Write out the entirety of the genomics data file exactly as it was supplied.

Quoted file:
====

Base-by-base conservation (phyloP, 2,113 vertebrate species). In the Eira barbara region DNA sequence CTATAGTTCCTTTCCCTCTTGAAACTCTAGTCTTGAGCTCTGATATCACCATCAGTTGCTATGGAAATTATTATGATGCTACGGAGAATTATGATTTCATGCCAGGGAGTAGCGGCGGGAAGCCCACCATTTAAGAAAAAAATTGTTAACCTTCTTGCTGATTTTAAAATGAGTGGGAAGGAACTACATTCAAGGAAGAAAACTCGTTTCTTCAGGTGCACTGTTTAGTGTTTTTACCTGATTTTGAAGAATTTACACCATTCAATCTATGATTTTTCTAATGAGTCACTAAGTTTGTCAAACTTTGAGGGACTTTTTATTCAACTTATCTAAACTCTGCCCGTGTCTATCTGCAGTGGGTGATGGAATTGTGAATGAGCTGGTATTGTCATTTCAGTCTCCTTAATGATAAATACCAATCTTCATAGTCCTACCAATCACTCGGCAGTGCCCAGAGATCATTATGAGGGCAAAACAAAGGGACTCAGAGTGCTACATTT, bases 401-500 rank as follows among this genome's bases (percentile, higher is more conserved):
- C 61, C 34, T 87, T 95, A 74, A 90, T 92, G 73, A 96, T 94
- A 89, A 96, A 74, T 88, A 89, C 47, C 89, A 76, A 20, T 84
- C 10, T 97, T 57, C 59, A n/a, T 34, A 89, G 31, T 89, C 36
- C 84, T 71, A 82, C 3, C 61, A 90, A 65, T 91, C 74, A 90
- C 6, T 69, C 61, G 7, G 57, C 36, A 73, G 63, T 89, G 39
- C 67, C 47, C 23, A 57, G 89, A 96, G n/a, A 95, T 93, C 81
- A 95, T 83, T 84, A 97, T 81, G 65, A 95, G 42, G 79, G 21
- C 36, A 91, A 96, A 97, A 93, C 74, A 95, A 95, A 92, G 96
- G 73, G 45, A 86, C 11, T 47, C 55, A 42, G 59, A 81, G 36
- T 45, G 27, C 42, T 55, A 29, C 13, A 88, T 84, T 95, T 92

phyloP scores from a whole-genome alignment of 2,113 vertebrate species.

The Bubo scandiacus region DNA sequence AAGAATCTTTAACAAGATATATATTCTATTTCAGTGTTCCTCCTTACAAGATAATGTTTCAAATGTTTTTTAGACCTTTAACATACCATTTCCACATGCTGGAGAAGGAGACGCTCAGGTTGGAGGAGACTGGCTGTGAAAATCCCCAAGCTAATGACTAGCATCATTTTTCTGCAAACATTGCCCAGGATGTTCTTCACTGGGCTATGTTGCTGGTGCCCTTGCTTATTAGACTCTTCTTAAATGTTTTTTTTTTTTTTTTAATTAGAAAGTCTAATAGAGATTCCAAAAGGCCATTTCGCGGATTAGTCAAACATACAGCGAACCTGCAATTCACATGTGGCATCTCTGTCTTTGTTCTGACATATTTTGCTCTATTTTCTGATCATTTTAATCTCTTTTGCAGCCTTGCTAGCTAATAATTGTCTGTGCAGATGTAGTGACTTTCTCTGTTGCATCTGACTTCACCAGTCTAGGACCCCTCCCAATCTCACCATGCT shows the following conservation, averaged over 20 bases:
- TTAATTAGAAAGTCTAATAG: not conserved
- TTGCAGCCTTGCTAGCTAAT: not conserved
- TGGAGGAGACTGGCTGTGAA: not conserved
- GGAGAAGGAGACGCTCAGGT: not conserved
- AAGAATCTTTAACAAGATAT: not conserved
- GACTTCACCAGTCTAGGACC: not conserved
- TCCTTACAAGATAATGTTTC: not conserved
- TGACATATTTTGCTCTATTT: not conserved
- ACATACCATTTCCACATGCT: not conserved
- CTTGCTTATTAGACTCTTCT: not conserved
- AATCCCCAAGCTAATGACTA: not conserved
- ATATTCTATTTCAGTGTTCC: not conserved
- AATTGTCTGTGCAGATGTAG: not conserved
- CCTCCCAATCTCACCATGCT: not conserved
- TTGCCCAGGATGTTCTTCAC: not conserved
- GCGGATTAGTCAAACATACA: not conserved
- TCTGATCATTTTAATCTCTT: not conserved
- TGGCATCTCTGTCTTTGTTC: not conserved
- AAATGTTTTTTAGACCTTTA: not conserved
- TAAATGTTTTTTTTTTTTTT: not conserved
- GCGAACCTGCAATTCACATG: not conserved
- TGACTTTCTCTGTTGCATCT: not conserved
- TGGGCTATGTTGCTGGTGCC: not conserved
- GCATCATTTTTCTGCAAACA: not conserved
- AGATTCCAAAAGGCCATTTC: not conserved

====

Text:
Base-by-base conservation (phyloP, 2,113 vertebrate species). In the Eira barbara region DNA sequence CTATAGTTCCTTTCCCTCTTGAAACTCTAGTCTTGAGCTCTGATATCACCATCAGTTGCTATGGAAATTATTATGATGCTACGGAGAATTATGATTTCATGCCAGGGAGTAGCGGCGGGAAGCCCACCATTTAAGAAAAAAATTGTTAACCTTCTTGCTGATTTTAAAATGAGTGGGAAGGAACTACATTCAAGGAAGAAAACTCGTTTCTTCAGGTGCACTGTTTAGTGTTTTTACCTGATTTTGAAGAATTTACACCATTCAATCTATGATTTTTCTAATGAGTCACTAAGTTTGTCAAACTTTGAGGGACTTTTTATTCAACTTATCTAAACTCTGCCCGTGTCTATCTGCAGTGGGTGATGGAATTGTGAATGAGCTGGTATTGTCATTTCAGTCTCCTTAATGATAAATACCAATCTTCATAGTCCTACCAATCACTCGGCAGTGCCCAGAGATCATTATGAGGGCAAAACAAAGGGACTCAGAGTGCTACATTT, bases 401-500 rank as follows among this genome's bases (percentile, higher is more conserved):
- C 61, C 34, T 87, T 95, A 74, A 90, T 92, G 73, A 96, T 94
- A 89, A 96, A 74, T 88, A 89, C 47, C 89, A 76, A 20, T 84
- C 10, T 97, T 57, C 59, A n/a, T 34, A 89, G 31, T 89, C 36
- C 84, T 71, A 82, C 3, C 61, A 90, A 65, T 91, C 74, A 90
- C 6, T 69, C 61, G 7, G 57, C 36, A 73, G 63, T 89, G 39
- C 67, C 47, C 23, A 57, G 89, A 96, G n/a, A 95, T 93, C 81
- A 95, T 83, T 84, A 97, T 81, G 65, A 95, G 42, G 79, G 21
- C 36, A 91, A 96, A 97, A 93, C 74, A 95, A 95, A 92, G 96
- G 73, G 45, A 86, C 11, T 47, C 55, A 42, G 59, A 81, G 36
- T 45, G 27, C 42, T 55, A 29, C 13, A 88, T 84, T 95, T 92

phyloP scores from a whole-genome alignment of 2,113 vertebrate species.

The Bubo scandiacus region DNA sequence AAGAATCTTTAACAAGATATATATTCTATTTCAGTGTTCCTCCTTACAAGATAATGTTTCAAATGTTTTTTAGACCTTTAACATACCATTTCCACATGCTGGAGAAGGAGACGCTCAGGTTGGAGGAGACTGGCTGTGAAAATCCCCAAGCTAATGACTAGCATCATTTTTCTGCAAACATTGCCCAGGATGTTCTTCACTGGGCTATGTTGCTGGTGCCCTTGCTTATTAGACTCTTCTTAAATGTTTTTTTTTTTTTTTTAATTAGAAAGTCTAATAGAGATTCCAAAAGGCCATTTCGCGGATTAGTCAAACATACAGCGAACCTGCAATTCACATGTGGCATCTCTGTCTTTGTTCTGACATATTTTGCTCTATTTTCTGATCATTTTAATCTCTTTTGCAGCCTTGCTAGCTAATAATTGTCTGTGCAGATGTAGTGACTTTCTCTGTTGCATCTGACTTCACCAGTCTAGGACCCCTCCCAATCTCACCATGCT shows the following conservation, averaged over 20 bases:
- TTAATTAGAAAGTCTAATAG: not conserved
- TTGCAGCCTTGCTAGCTAAT: not conserved
- TGGAGGAGACTGGCTGTGAA: not conserved
- GGAGAAGGAGACGCTCAGGT: not conserved
- AAGAATCTTTAACAAGATAT: not conserved
- GACTTCACCAGTCTAGGACC: not conserved
- TCCTTACAAGATAATGTTTC: not conserved
- TGACATATTTTGCTCTATTT: not conserved
- ACATACCATTTCCACATGCT: not conserved
- CTTGCTTATTAGACTCTTCT: not conserved
- AATCCCCAAGCTAATGACTA: not conserved
- ATATTCTATTTCAGTGTTCC: not conserved
- AATTGTCTGTGCAGATGTAG: not conserved
- CCTCCCAATCTCACCATGCT: not conserved
- TTGCCCAGGATGTTCTTCAC: not conserved
- GCGGATTAGTCAAACATACA: not conserved
- TCTGATCATTTTAATCTCTT: not conserved
- TGGCATCTCTGTCTTTGTTC: not conserved
- AAATGTTTTTTAGACCTTTA: not conserved
- TAAATGTTTTTTTTTTTTTT: not conserved
- GCGAACCTGCAATTCACATG: not conserved
- TGACTTTCTCTGTTGCATCT: not conserved
- TGGGCTATGTTGCTGGTGCC: not conserved
- GCATCATTTTTCTGCAAACA: not conserved
- AGATTCCAAAAGGCCATTTC: not conserved